We still end up with a .clone() call, but now it's a clone of an Rc, which is a cheap integer increment. No additional memory allocation required! Since this method is unstable, we also have to enable the feature by adding this at the top of your source file:

#![feature(hash_set_entry)]

And only one more change required. The signature for gen_csv is expecting a &HashSet<String>. If you change that to &HashSet<Rc<String>>, the code will compile and run correctly. Yay!

In case you got lost with all of the edits above, here's the current version of main.rs:

Quibbles

I already told you that the original HashSet<String> version of the code is likely Good Enough™ for most cases. I'll tell you that, if you're really bothered by that overhead, the HashSet<Rc<String>> version if almost certainly the right call. So we should probably just stop here and end the blog post on a nice, safe note.

But let's be bold and crazy. I don't actually like this version of the code that much, for two reasons:

  1. The Rc feels dirty here. Rc is great for weird lifetime situations with values. But in our case, we know that the all_tags set, which owns all of the tags, will always outlive the usage of the tags inside the Posts. So reference counting feels like an unnecessary overhead and obscuring the situation.
  2. As demonstrated before, it's all too easy to mess up with the Rc<String> version. You can accidentally bypass all of the memory saving benefits by using a new String instead of cloning a reference to an existing one.

What I'd really like to do is to have all_tags be a HashSet<String> and own the tags themselves. And then, inside Post, I'd like to keep references to those tags. Unfortunately, this doesn't quite work. Can you foresee why? If not, don't worry, I didn't see it until the borrow checker told me how wrong I was a few times. Let's experience that joy together. And we'll do it with compiler-driven development again.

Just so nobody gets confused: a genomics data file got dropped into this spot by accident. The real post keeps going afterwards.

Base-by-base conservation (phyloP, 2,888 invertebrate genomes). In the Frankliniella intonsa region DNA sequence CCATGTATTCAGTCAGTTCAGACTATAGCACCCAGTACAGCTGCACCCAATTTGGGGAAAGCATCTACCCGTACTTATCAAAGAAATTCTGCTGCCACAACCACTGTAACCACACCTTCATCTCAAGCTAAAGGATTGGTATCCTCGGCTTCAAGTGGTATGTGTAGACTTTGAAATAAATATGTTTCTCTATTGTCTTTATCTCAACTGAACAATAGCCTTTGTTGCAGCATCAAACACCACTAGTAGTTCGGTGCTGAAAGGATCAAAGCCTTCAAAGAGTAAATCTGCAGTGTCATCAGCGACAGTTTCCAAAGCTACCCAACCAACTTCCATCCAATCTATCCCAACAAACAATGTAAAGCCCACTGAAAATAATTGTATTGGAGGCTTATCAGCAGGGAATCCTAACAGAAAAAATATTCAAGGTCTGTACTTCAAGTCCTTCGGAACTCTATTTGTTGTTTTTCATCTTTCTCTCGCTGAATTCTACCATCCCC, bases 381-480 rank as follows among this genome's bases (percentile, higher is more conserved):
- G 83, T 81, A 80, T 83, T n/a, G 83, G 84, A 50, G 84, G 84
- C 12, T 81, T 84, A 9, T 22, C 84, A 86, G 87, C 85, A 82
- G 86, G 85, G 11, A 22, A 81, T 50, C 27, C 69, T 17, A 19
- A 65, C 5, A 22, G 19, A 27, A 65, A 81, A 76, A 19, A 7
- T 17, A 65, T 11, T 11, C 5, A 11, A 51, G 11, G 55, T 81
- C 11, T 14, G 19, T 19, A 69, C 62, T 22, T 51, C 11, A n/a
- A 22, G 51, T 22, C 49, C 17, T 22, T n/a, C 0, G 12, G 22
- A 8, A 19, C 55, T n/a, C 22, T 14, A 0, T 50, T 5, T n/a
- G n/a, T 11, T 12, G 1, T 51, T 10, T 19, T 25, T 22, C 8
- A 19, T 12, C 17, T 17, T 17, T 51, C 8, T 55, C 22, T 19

The first thing I'm going to do is remove the use std::rc::Rc; statement. That leads to our first error: Rc isn't in scope for Post. We want to keep a &str in this struct. But we have to be explicit about lifetimes when holding references in structs. So our code ends up as:

struct Post<'a> {
    title: String,
    tags: HashSet<&'a str>,
}

The next error is about the definition of all_tags in main. That's easy enough: just take out the Rc:

let mut all_tags: HashSet<String> = HashSet::new();

This is easy! Similarly, post_tags is defined as a HashSet<Rc<String>>. In this case, we want to hold &strs instead, so:

let mut post_tags: HashSet<&str> = HashSet::new();

We no longer need to use Rc::new in the for loop, or clone the Rc. So our loop simplifies down to:

for tag in raw_post.tags {
    let tag = all_tags.get_or_insert(tag);
    post_tags.insert(tag);
}

And (misleadingly), we just have one error message left: the signature for gen_csv still uses a Rc. We'll get rid of that with the new signature:

fn gen_csv(all_tags: &HashSet<String>, posts: &[Post]) -> Result<(), std::io::Error> {

And we get an (IMO confusing) error message about &str and &String not quite lining up:

error[E0277]: the trait bound `&str: std::borrow::Borrow<std::string::String>` is not satisfied
  --> src\main.rs:67:38
   |
67 |             let field = if post.tags.contains(tag) {
   |                                      ^^^^^^^^ the trait `std::borrow::Borrow<std::string::String>` is not implemented for `&str`

But this can be solved by explicitly asking for a &str via the as_str method:

let field = if post.tags.contains(tag.as_str()) {

And you might think we're done. But this is where the "misleading" idea comes into play.

The borrow checker wins

If you've been following along, you should now see an error message on your screen that looks something like:

error[E0499]: cannot borrow `all_tags` as mutable more than once at a time
  --> src\main.rs:35:23
   |
35 |             let tag = all_tags.get_or_insert(tag);
   |                       ^^^^^^^^ mutable borrow starts here in previous iteration of loop

error[E0502]: cannot borrow `all_tags` as immutable because it is also borrowed as mutable
  --> src\main.rs:46:13
   |
35 |             let tag = all_tags.get_or_insert(tag);
   |                       -------- mutable borrow occurs here
...
46 |     gen_csv(&all_tags, &posts)?;
   |             ^^^^^^^^^  ------ mutable borrow later used here
   |             |
   |             immutable borrow occurs here